The White Ribbon Alliance has an excellent short video on YouTube about respectful maternity care. Although maternity professionals in the developed world as well as the media have focused on brutality; physical violence; isolation; and lack of confidentiality, privacy, and respect in developing countries, those of us in the first world cannot sit back in satisfaction at our own performance.

To read an article about the status of respectful maternity care in the U.K., go to The results from the survey are highlighted below:

Dignity Survey

In September 2013, we asked over 1,100 women who had given birth over the past two years about their experiences of childbirth. The majority of women were happy with the maternity care they received, but our survey revealed that many women still do not receive respectful care or choice in childbirth.

home-birthRead the results in full in the Birthrights Dignity Survey.

Only half of the women we surveyed had the birth they wanted. The majority felt that their childbirth experiences affected their self-image and relationships with their baby and their partner. A significant proportion of these women believed that the effect was negative.

Our findings from women who gave birth in hospital or birth centres included:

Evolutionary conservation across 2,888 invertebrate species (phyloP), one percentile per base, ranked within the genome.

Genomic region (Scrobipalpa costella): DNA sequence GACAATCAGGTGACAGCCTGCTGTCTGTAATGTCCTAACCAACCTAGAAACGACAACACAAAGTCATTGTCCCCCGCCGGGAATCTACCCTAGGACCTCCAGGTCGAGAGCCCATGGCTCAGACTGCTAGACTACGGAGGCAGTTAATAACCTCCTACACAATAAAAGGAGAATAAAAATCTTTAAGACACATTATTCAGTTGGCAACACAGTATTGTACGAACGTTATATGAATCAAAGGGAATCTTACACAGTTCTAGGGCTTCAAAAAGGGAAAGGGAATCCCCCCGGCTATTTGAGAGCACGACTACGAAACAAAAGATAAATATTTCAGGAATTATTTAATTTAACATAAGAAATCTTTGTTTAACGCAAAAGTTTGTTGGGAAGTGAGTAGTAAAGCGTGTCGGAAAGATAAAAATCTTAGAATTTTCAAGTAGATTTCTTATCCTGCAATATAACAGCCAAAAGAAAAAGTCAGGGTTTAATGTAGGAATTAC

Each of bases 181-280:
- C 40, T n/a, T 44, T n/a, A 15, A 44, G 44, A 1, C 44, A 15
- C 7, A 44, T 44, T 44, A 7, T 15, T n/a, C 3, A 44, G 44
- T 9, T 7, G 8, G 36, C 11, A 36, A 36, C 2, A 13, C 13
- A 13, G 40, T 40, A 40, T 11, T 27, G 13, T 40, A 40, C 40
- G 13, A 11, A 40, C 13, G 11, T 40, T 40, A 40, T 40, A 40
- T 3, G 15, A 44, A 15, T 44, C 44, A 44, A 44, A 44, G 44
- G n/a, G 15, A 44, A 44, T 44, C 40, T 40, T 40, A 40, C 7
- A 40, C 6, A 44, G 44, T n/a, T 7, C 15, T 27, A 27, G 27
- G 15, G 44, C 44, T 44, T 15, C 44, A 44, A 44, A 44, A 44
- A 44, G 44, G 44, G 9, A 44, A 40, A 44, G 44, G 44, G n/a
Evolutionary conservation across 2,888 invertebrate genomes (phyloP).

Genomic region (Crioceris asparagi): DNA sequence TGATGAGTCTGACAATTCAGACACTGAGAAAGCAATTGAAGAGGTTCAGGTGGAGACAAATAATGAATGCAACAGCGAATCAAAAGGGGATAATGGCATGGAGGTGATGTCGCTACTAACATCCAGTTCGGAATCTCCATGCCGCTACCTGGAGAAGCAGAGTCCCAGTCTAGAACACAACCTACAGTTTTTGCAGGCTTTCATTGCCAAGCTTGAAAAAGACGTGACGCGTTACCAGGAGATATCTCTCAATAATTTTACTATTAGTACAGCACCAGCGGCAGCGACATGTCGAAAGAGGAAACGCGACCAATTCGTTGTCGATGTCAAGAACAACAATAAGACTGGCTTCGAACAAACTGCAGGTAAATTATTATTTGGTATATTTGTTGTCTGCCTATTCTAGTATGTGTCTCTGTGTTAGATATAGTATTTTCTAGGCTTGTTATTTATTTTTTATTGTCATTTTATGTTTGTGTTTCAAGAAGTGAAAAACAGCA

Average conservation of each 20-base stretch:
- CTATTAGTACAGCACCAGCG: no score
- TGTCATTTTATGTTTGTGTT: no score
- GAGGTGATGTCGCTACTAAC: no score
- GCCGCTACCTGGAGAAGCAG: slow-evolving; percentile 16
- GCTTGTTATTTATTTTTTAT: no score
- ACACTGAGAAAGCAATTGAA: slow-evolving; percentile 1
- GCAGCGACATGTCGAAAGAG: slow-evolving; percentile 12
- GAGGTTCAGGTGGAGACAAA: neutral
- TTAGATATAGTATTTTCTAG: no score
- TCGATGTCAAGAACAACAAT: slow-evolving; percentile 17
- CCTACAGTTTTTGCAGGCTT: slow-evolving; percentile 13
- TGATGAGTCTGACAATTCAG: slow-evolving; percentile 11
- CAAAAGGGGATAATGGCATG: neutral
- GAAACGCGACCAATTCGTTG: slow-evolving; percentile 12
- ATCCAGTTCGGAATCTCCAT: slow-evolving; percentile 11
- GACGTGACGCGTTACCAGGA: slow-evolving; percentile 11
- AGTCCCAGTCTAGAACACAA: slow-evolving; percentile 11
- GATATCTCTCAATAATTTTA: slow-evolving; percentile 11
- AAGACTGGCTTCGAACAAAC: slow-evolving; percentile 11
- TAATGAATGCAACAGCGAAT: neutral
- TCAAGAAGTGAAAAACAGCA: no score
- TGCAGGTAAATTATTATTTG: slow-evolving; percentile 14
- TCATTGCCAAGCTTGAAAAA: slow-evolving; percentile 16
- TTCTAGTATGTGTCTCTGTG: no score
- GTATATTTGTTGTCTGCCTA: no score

Only 68% of women were given a choice of where to give birth
31% of women said that they did not feel in control of their birth experience
15% of women were unhappy with the availability of pain relief and 10% were unhappy with the choice of pain relief
23% of women were unhappy about being not given a choice of position during labour
20% of women said healthcare professionals did not always introduce themselves
18% of women did not feel that health professionals listened to them
12% of women did not consider that they had consented to medical procedures
24% of women who had an instrumental birth said they had not consented to procedures

We interviewed midwives about their understanding and experience of dignity in childbirth. They described the challenges they faced to safeguarding women’s dignity as a result of staffing shortages and inadequate training. Read about their responses in the second part of the Birthrights Dignity Survey.